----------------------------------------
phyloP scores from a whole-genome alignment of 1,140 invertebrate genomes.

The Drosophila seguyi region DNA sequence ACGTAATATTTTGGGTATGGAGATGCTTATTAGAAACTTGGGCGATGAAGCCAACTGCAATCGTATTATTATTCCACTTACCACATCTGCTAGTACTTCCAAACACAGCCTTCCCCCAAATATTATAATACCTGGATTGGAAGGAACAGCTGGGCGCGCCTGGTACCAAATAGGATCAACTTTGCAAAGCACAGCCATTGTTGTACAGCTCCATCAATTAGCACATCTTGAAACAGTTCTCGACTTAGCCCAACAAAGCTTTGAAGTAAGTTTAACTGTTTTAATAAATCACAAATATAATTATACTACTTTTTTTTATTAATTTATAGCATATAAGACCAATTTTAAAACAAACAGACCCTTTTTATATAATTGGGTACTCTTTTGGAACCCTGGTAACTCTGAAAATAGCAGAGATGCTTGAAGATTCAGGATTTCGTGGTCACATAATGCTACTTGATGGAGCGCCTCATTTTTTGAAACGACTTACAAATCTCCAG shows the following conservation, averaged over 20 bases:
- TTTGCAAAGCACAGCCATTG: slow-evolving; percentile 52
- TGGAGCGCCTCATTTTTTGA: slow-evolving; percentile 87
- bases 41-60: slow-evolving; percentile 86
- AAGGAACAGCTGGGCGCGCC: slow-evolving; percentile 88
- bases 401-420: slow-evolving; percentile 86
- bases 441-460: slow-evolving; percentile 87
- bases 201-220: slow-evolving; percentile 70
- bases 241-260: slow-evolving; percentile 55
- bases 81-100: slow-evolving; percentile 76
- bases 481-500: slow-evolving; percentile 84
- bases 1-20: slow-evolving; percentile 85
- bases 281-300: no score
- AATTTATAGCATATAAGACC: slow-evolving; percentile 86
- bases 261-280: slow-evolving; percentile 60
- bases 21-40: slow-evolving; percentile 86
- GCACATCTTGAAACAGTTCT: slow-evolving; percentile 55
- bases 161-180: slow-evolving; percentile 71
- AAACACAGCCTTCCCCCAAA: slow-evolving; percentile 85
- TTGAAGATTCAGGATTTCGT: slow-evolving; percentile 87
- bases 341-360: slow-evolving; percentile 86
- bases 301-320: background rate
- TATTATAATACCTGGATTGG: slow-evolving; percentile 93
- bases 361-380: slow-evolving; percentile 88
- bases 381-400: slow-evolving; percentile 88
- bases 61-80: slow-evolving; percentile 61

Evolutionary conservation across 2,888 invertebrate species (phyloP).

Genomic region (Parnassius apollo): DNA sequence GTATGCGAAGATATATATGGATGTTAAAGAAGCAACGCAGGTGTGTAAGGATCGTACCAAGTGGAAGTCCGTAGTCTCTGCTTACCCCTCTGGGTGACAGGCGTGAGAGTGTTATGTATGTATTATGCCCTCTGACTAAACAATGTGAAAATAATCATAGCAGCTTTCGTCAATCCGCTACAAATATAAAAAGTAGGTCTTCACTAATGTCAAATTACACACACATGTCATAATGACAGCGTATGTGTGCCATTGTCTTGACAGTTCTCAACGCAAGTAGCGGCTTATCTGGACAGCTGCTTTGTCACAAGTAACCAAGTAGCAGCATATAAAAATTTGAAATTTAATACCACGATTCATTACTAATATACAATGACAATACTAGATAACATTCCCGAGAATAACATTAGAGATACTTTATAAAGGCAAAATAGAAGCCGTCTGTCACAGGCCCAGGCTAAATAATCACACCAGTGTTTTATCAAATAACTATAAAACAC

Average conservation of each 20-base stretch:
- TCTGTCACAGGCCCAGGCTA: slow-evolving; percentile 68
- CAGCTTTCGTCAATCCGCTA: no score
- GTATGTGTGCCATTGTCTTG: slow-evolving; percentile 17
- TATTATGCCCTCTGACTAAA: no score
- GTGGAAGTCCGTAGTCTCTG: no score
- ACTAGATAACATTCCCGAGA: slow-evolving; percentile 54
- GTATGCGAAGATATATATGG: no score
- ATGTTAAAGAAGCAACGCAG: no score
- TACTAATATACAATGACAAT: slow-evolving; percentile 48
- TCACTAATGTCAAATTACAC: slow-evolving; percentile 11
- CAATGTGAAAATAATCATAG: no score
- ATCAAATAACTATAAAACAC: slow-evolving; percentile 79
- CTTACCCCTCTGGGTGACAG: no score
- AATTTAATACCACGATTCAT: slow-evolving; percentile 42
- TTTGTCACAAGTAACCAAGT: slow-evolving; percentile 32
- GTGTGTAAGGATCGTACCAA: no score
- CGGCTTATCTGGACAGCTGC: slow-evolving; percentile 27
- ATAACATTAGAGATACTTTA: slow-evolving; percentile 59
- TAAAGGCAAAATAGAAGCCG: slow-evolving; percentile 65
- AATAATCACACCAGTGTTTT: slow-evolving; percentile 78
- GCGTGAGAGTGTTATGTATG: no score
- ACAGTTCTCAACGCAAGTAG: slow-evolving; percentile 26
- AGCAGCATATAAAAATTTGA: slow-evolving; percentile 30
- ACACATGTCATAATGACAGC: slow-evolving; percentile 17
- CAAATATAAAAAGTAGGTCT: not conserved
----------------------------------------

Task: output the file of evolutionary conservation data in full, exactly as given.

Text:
phyloP scores from a whole-genome alignment of 1,140 invertebrate genomes.

The Drosophila seguyi region DNA sequence ACGTAATATTTTGGGTATGGAGATGCTTATTAGAAACTTGGGCGATGAAGCCAACTGCAATCGTATTATTATTCCACTTACCACATCTGCTAGTACTTCCAAACACAGCCTTCCCCCAAATATTATAATACCTGGATTGGAAGGAACAGCTGGGCGCGCCTGGTACCAAATAGGATCAACTTTGCAAAGCACAGCCATTGTTGTACAGCTCCATCAATTAGCACATCTTGAAACAGTTCTCGACTTAGCCCAACAAAGCTTTGAAGTAAGTTTAACTGTTTTAATAAATCACAAATATAATTATACTACTTTTTTTTATTAATTTATAGCATATAAGACCAATTTTAAAACAAACAGACCCTTTTTATATAATTGGGTACTCTTTTGGAACCCTGGTAACTCTGAAAATAGCAGAGATGCTTGAAGATTCAGGATTTCGTGGTCACATAATGCTACTTGATGGAGCGCCTCATTTTTTGAAACGACTTACAAATCTCCAG shows the following conservation, averaged over 20 bases:
- TTTGCAAAGCACAGCCATTG: slow-evolving; percentile 52
- TGGAGCGCCTCATTTTTTGA: slow-evolving; percentile 87
- bases 41-60: slow-evolving; percentile 86
- AAGGAACAGCTGGGCGCGCC: slow-evolving; percentile 88
- bases 401-420: slow-evolving; percentile 86
- bases 441-460: slow-evolving; percentile 87
- bases 201-220: slow-evolving; percentile 70
- bases 241-260: slow-evolving; percentile 55
- bases 81-100: slow-evolving; percentile 76
- bases 481-500: slow-evolving; percentile 84
- bases 1-20: slow-evolving; percentile 85
- bases 281-300: no score
- AATTTATAGCATATAAGACC: slow-evolving; percentile 86
- bases 261-280: slow-evolving; percentile 60
- bases 21-40: slow-evolving; percentile 86
- GCACATCTTGAAACAGTTCT: slow-evolving; percentile 55
- bases 161-180: slow-evolving; percentile 71
- AAACACAGCCTTCCCCCAAA: slow-evolving; percentile 85
- TTGAAGATTCAGGATTTCGT: slow-evolving; percentile 87
- bases 341-360: slow-evolving; percentile 86
- bases 301-320: background rate
- TATTATAATACCTGGATTGG: slow-evolving; percentile 93
- bases 361-380: slow-evolving; percentile 88
- bases 381-400: slow-evolving; percentile 88
- bases 61-80: slow-evolving; percentile 61

Evolutionary conservation across 2,888 invertebrate species (phyloP).

Genomic region (Parnassius apollo): DNA sequence GTATGCGAAGATATATATGGATGTTAAAGAAGCAACGCAGGTGTGTAAGGATCGTACCAAGTGGAAGTCCGTAGTCTCTGCTTACCCCTCTGGGTGACAGGCGTGAGAGTGTTATGTATGTATTATGCCCTCTGACTAAACAATGTGAAAATAATCATAGCAGCTTTCGTCAATCCGCTACAAATATAAAAAGTAGGTCTTCACTAATGTCAAATTACACACACATGTCATAATGACAGCGTATGTGTGCCATTGTCTTGACAGTTCTCAACGCAAGTAGCGGCTTATCTGGACAGCTGCTTTGTCACAAGTAACCAAGTAGCAGCATATAAAAATTTGAAATTTAATACCACGATTCATTACTAATATACAATGACAATACTAGATAACATTCCCGAGAATAACATTAGAGATACTTTATAAAGGCAAAATAGAAGCCGTCTGTCACAGGCCCAGGCTAAATAATCACACCAGTGTTTTATCAAATAACTATAAAACAC

Average conservation of each 20-base stretch:
- TCTGTCACAGGCCCAGGCTA: slow-evolving; percentile 68
- CAGCTTTCGTCAATCCGCTA: no score
- GTATGTGTGCCATTGTCTTG: slow-evolving; percentile 17
- TATTATGCCCTCTGACTAAA: no score
- GTGGAAGTCCGTAGTCTCTG: no score
- ACTAGATAACATTCCCGAGA: slow-evolving; percentile 54
- GTATGCGAAGATATATATGG: no score
- ATGTTAAAGAAGCAACGCAG: no score
- TACTAATATACAATGACAAT: slow-evolving; percentile 48
- TCACTAATGTCAAATTACAC: slow-evolving; percentile 11
- CAATGTGAAAATAATCATAG: no score
- ATCAAATAACTATAAAACAC: slow-evolving; percentile 79
- CTTACCCCTCTGGGTGACAG: no score
- AATTTAATACCACGATTCAT: slow-evolving; percentile 42
- TTTGTCACAAGTAACCAAGT: slow-evolving; percentile 32
- GTGTGTAAGGATCGTACCAA: no score
- CGGCTTATCTGGACAGCTGC: slow-evolving; percentile 27
- ATAACATTAGAGATACTTTA: slow-evolving; percentile 59
- TAAAGGCAAAATAGAAGCCG: slow-evolving; percentile 65
- AATAATCACACCAGTGTTTT: slow-evolving; percentile 78
- GCGTGAGAGTGTTATGTATG: no score
- ACAGTTCTCAACGCAAGTAG: slow-evolving; percentile 26
- AGCAGCATATAAAAATTTGA: slow-evolving; percentile 30
- ACACATGTCATAATGACAGC: slow-evolving; percentile 17
- CAAATATAAAAAGTAGGTCT: not conserved